a) 4.6 gram slice - 24mm x 24mm x 2mm - $25
b) 12.8 gram slice - 40mm x 35mm x 3mm - $60
NADIABONDI, Burkina-Faso, Africa: (H5). Fell July 27, 1956. Tkw = 8.165 kilograms.
I know there has been a bit of controversy over what is really this fall and misidentified pieces of Gao. This piece does have a different appearance than most of the Gaos I have seen. This is far fresher (showing a light matrix with only a light amount of overall brown staining whereas most Gaos are quite brown) and this has a very uniform H5 texture (whereas Gaos are brecciated and usually show at least some fragmentation, even in fairly small specimens). Though it would be impossible to be absolutely certain (with out detailed research lab analysis) that this is not simply a mislabeled Gao, I am quite comfortable calling it a real Nadiabondi specimen.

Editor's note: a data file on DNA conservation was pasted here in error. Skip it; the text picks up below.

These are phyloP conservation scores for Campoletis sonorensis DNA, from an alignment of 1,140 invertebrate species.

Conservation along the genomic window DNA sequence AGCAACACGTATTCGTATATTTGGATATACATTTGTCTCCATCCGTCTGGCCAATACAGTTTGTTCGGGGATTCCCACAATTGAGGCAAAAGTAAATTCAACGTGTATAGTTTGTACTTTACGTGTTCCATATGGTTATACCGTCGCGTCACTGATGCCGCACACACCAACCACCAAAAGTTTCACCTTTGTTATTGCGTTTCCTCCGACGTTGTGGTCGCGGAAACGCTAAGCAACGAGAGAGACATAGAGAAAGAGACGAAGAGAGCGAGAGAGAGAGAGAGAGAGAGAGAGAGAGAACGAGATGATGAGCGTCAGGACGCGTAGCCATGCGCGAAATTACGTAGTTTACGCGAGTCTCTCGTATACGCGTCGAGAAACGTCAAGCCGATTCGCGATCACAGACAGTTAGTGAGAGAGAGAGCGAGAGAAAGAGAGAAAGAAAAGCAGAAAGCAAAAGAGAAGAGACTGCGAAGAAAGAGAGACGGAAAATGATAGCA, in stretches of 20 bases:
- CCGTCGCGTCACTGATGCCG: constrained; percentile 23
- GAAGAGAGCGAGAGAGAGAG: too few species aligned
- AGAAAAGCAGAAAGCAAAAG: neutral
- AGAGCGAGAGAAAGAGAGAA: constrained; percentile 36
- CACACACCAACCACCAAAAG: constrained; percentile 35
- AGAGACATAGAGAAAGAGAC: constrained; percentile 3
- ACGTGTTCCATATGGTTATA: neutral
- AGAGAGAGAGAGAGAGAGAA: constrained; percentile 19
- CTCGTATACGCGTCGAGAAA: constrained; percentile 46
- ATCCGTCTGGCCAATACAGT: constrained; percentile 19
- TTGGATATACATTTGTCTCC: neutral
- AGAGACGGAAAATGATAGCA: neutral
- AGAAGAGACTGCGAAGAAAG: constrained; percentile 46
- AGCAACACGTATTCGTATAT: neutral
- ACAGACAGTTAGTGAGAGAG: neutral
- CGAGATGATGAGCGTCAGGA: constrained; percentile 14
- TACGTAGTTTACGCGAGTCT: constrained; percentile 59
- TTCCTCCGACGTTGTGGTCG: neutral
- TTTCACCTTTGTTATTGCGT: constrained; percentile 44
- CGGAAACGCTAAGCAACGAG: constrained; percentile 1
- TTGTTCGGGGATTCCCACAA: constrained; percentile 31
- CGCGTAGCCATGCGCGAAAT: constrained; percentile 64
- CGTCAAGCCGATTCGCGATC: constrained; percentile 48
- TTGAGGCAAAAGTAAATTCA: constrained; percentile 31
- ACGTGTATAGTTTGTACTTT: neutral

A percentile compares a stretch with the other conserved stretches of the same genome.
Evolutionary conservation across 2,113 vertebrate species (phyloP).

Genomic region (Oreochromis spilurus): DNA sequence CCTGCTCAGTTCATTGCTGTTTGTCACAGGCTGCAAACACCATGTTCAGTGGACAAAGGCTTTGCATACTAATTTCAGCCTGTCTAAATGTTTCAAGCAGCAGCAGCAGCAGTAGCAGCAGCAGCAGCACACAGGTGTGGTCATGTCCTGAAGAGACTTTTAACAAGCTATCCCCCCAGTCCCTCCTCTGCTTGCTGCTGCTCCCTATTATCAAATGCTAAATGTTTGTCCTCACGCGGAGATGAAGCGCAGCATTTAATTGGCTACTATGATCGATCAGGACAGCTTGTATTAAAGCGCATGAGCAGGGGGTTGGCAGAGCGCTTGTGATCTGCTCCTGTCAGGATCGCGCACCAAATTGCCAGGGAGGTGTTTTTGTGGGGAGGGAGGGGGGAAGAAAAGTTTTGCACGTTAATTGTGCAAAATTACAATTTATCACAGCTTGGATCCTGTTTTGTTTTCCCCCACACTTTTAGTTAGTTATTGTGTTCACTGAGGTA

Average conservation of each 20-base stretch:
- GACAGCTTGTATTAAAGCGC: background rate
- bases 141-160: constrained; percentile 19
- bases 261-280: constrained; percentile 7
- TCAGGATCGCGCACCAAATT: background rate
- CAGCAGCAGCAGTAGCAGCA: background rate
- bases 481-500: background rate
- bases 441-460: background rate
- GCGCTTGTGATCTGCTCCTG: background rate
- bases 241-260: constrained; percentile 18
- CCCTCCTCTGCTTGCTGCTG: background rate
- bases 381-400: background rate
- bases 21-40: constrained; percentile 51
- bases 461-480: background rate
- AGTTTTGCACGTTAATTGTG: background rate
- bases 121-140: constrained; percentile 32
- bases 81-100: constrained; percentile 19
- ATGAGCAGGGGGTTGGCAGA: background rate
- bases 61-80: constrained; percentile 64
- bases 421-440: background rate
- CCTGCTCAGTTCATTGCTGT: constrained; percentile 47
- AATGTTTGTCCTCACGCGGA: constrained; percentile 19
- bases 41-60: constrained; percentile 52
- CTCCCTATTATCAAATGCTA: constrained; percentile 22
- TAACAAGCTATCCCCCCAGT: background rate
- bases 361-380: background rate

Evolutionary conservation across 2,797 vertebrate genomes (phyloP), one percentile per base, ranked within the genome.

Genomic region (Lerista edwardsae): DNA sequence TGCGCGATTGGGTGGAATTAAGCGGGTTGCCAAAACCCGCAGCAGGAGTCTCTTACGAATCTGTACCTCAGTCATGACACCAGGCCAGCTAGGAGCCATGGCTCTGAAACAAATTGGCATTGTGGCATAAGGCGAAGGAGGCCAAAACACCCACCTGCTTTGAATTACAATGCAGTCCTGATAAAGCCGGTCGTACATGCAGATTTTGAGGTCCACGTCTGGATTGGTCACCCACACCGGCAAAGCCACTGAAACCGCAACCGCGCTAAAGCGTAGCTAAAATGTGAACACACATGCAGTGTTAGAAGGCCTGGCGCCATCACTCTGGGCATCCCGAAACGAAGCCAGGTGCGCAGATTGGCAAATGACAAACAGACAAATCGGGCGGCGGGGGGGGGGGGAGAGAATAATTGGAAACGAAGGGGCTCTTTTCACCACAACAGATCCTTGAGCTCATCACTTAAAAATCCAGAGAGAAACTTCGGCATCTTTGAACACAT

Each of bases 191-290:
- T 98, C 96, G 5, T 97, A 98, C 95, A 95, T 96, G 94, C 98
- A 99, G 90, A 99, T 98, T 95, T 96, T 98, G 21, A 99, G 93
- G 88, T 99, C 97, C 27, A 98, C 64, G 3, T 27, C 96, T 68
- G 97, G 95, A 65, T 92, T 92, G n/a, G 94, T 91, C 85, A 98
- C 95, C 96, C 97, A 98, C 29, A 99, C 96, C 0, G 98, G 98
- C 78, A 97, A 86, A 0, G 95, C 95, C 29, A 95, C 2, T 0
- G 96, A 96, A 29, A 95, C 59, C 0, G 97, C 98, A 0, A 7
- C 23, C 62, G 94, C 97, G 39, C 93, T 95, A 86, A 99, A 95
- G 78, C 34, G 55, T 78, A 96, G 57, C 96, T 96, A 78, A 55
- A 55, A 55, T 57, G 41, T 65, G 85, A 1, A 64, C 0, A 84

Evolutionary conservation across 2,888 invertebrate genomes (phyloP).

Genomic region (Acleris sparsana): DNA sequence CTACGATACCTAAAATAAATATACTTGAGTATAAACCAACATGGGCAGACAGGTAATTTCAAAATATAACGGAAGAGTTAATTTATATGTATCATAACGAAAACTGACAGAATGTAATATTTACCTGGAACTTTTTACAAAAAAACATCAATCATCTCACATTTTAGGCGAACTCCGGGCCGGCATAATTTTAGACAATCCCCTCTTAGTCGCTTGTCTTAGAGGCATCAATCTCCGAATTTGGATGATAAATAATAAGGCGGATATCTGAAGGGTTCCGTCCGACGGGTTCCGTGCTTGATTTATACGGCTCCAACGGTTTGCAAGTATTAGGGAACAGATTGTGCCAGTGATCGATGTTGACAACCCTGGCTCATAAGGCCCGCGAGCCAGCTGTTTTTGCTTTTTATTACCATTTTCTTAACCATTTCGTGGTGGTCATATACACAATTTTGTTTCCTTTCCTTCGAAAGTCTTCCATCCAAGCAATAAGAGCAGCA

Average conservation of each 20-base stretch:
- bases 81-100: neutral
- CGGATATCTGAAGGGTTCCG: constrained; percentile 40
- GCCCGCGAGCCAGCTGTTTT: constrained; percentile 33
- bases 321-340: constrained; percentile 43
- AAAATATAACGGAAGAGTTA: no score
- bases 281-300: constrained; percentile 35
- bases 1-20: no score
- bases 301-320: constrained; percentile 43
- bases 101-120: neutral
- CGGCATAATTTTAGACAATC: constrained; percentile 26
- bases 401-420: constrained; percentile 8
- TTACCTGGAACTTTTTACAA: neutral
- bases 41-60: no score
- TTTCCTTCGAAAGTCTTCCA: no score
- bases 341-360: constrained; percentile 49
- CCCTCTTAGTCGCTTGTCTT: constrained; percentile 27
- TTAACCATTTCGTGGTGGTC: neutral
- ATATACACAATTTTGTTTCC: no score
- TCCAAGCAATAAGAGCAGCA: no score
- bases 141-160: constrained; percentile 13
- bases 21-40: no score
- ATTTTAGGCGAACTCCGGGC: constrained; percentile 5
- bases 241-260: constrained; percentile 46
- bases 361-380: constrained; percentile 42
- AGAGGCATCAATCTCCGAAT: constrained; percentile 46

7.2 gram end piece - 26mm x 21mm x 6mm - $35
NWA (065): (H5). Found August 6, 2000. Tkw = 5094 grams.
This is different looking stuff. It is very porous (it likely suffered little shock in its life) looking more like a piece of sandstone (though one that has a good number of obvious chondrules) than a meteorite at first glance. It has weathered some such that it has an interesting reddish-brown color (but still shows a fair amount of metal. These are nearly complete slices. They each have one 35mm cut edge with the remainder being natural.
a) 18.4 gram slice - 50mm x 35mm x 5mm - $35
b) 25.4 gram slice - 53mm x 37mm x 6mm - $48
NWA (096): (H3.8). Found summer 2000. Tkw = 2510 grams.
Wow. This one is for breccia collectors. It is lightly weathered (somewhat brown stained over all but still shows lots of metal). It has several obvious lighter clasts in a slightly darker matrix. This also has a couple 5mm to 8mm sized dark inclusions (shock melt pockets?). The larger one even appears to have some vesicles!
14.4 gram slice - 43mm x 27mm x 4.5mm - $70
NUEVO MERCURIO, Mexico: (H5). Fell December 15, 1978. Tkw = 9+ kilograms.
This is a natural fragment with some crust (a couple 5mm to 1cm sized patches).
6.1 gram fragment - 24mm x 20mm x 7mm -$35
THUATHE, Lesotho: (H4/5). Fell July 21, 2002. Tkw = about 30 kilograms.